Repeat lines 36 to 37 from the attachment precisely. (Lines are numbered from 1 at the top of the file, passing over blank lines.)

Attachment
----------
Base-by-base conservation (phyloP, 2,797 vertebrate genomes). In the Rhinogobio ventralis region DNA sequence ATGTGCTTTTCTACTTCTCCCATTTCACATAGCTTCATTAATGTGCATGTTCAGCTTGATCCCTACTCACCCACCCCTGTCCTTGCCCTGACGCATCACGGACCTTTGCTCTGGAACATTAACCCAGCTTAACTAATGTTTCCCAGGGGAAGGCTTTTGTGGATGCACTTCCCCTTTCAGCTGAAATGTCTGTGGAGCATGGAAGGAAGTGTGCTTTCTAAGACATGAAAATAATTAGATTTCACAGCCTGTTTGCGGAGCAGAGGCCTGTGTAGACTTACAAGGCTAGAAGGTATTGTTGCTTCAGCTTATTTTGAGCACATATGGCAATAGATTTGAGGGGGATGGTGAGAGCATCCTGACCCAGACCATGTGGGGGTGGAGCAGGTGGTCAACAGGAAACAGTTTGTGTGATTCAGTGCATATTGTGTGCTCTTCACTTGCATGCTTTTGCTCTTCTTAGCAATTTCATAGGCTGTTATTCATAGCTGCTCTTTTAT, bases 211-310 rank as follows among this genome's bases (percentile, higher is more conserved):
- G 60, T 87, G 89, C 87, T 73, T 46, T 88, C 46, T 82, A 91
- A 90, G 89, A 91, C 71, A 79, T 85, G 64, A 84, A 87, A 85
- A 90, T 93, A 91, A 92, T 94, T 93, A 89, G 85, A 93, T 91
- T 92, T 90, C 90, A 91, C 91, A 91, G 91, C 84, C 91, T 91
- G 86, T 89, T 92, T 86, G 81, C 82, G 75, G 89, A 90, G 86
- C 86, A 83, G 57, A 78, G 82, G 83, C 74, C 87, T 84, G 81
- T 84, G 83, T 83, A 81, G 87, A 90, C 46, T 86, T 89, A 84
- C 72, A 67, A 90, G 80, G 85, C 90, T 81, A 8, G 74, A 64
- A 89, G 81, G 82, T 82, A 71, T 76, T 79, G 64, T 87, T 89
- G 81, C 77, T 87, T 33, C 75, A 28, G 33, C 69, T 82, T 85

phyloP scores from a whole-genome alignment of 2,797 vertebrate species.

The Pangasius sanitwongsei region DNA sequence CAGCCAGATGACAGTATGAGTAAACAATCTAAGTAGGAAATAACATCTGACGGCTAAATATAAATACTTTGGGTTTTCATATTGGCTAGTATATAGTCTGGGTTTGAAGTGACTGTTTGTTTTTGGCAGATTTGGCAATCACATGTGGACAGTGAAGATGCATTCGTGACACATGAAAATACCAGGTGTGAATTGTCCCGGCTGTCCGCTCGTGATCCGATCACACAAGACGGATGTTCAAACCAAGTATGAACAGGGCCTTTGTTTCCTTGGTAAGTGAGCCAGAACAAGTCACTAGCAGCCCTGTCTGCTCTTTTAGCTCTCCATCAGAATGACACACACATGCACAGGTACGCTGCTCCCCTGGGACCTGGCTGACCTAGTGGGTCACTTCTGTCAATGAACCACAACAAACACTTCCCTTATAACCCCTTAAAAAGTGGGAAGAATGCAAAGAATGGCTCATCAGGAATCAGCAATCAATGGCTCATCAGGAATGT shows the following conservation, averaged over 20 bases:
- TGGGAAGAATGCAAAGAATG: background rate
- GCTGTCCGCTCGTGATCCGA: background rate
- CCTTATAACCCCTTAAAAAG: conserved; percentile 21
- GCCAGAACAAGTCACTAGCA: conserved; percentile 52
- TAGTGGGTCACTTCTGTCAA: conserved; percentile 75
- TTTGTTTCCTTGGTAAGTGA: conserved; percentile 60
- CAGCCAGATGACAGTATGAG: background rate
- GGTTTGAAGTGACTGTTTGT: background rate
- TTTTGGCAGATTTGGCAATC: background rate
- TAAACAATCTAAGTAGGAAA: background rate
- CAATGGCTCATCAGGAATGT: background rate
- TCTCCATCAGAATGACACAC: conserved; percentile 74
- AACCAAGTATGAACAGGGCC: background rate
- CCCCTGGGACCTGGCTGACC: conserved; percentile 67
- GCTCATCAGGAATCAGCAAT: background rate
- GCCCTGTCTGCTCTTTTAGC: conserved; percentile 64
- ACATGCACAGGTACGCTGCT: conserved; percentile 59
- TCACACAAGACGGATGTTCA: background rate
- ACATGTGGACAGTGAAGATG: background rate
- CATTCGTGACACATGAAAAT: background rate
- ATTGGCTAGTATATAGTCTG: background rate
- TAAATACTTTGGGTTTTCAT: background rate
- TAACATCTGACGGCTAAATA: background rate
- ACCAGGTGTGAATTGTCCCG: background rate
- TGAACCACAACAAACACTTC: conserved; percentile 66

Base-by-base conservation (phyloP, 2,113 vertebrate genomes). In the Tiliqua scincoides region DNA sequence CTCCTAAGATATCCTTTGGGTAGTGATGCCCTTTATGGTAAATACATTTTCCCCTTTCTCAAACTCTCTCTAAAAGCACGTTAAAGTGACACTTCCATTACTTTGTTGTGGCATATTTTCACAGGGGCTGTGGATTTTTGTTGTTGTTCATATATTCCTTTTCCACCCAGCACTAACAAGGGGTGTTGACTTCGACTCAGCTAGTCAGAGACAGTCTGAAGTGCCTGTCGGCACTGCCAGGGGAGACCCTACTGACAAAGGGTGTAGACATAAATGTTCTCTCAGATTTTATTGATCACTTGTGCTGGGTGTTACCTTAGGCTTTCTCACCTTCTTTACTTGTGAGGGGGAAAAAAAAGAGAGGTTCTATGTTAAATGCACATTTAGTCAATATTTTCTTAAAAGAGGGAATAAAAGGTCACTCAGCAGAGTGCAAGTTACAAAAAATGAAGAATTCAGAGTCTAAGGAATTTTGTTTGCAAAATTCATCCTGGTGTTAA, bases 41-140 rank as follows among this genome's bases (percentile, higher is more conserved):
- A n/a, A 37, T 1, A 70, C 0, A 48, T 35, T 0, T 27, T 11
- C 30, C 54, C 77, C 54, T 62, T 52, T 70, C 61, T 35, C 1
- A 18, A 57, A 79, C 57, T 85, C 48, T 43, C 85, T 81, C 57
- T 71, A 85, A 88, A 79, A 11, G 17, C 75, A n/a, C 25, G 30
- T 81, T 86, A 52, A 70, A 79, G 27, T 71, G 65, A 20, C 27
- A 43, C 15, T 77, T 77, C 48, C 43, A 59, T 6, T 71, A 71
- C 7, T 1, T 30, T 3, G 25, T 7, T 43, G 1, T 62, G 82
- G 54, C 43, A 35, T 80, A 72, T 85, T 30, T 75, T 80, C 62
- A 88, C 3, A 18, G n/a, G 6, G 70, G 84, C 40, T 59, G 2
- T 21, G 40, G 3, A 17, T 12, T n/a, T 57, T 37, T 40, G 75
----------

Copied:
- TAACATCTGACGGCTAAATA: background rate
- ACCAGGTGTGAATTGTCCCG: background rate